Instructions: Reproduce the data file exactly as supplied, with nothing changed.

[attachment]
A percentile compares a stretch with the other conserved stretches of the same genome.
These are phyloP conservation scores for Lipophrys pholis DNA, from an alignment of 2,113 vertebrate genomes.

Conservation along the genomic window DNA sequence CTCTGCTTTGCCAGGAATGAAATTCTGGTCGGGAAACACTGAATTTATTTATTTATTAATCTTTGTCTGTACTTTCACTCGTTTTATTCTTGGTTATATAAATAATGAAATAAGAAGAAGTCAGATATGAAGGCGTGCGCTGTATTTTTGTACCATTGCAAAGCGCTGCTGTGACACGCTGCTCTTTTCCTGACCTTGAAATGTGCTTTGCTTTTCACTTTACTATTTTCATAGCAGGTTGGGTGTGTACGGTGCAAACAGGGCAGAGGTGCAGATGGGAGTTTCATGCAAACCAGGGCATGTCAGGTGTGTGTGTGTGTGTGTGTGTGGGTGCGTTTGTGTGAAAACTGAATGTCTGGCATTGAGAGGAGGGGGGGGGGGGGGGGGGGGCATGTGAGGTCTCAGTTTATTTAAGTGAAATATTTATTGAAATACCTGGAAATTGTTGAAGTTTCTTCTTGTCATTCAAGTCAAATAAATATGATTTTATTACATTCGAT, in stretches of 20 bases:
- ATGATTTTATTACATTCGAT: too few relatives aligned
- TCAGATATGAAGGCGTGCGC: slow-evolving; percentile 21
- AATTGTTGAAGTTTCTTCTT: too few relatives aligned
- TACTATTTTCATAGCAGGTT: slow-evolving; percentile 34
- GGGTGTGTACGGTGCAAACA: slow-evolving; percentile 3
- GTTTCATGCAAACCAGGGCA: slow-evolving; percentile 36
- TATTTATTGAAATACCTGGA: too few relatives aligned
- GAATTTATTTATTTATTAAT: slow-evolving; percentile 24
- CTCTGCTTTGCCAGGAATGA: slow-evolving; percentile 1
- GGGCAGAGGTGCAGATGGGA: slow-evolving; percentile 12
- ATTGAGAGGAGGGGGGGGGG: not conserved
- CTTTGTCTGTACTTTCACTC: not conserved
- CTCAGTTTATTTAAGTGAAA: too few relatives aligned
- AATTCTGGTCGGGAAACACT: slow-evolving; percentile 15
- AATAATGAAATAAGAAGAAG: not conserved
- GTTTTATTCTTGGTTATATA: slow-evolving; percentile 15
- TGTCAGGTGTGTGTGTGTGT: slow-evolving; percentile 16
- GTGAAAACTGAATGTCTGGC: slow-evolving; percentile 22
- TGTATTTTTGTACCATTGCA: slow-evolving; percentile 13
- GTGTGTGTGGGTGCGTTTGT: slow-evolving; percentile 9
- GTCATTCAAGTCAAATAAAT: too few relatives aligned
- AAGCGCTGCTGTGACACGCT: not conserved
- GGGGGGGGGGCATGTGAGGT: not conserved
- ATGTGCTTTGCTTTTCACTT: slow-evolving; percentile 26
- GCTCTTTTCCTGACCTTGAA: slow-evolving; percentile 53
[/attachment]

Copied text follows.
A percentile compares a stretch with the other conserved stretches of the same genome.
These are phyloP conservation scores for Lipophrys pholis DNA, from an alignment of 2,113 vertebrate genomes.

Conservation along the genomic window DNA sequence CTCTGCTTTGCCAGGAATGAAATTCTGGTCGGGAAACACTGAATTTATTTATTTATTAATCTTTGTCTGTACTTTCACTCGTTTTATTCTTGGTTATATAAATAATGAAATAAGAAGAAGTCAGATATGAAGGCGTGCGCTGTATTTTTGTACCATTGCAAAGCGCTGCTGTGACACGCTGCTCTTTTCCTGACCTTGAAATGTGCTTTGCTTTTCACTTTACTATTTTCATAGCAGGTTGGGTGTGTACGGTGCAAACAGGGCAGAGGTGCAGATGGGAGTTTCATGCAAACCAGGGCATGTCAGGTGTGTGTGTGTGTGTGTGTGTGGGTGCGTTTGTGTGAAAACTGAATGTCTGGCATTGAGAGGAGGGGGGGGGGGGGGGGGGGGCATGTGAGGTCTCAGTTTATTTAAGTGAAATATTTATTGAAATACCTGGAAATTGTTGAAGTTTCTTCTTGTCATTCAAGTCAAATAAATATGATTTTATTACATTCGAT, in stretches of 20 bases:
- ATGATTTTATTACATTCGAT: too few relatives aligned
- TCAGATATGAAGGCGTGCGC: slow-evolving; percentile 21
- AATTGTTGAAGTTTCTTCTT: too few relatives aligned
- TACTATTTTCATAGCAGGTT: slow-evolving; percentile 34
- GGGTGTGTACGGTGCAAACA: slow-evolving; percentile 3
- GTTTCATGCAAACCAGGGCA: slow-evolving; percentile 36
- TATTTATTGAAATACCTGGA: too few relatives aligned
- GAATTTATTTATTTATTAAT: slow-evolving; percentile 24
- CTCTGCTTTGCCAGGAATGA: slow-evolving; percentile 1
- GGGCAGAGGTGCAGATGGGA: slow-evolving; percentile 12
- ATTGAGAGGAGGGGGGGGGG: not conserved
- CTTTGTCTGTACTTTCACTC: not conserved
- CTCAGTTTATTTAAGTGAAA: too few relatives aligned
- AATTCTGGTCGGGAAACACT: slow-evolving; percentile 15
- AATAATGAAATAAGAAGAAG: not conserved
- GTTTTATTCTTGGTTATATA: slow-evolving; percentile 15
- TGTCAGGTGTGTGTGTGTGT: slow-evolving; percentile 16
- GTGAAAACTGAATGTCTGGC: slow-evolving; percentile 22
- TGTATTTTTGTACCATTGCA: slow-evolving; percentile 13
- GTGTGTGTGGGTGCGTTTGT: slow-evolving; percentile 9
- GTCATTCAAGTCAAATAAAT: too few relatives aligned
- AAGCGCTGCTGTGACACGCT: not conserved
- GGGGGGGGGGCATGTGAGGT: not conserved
- ATGTGCTTTGCTTTTCACTT: slow-evolving; percentile 26
- GCTCTTTTCCTGACCTTGAA: slow-evolving; percentile 53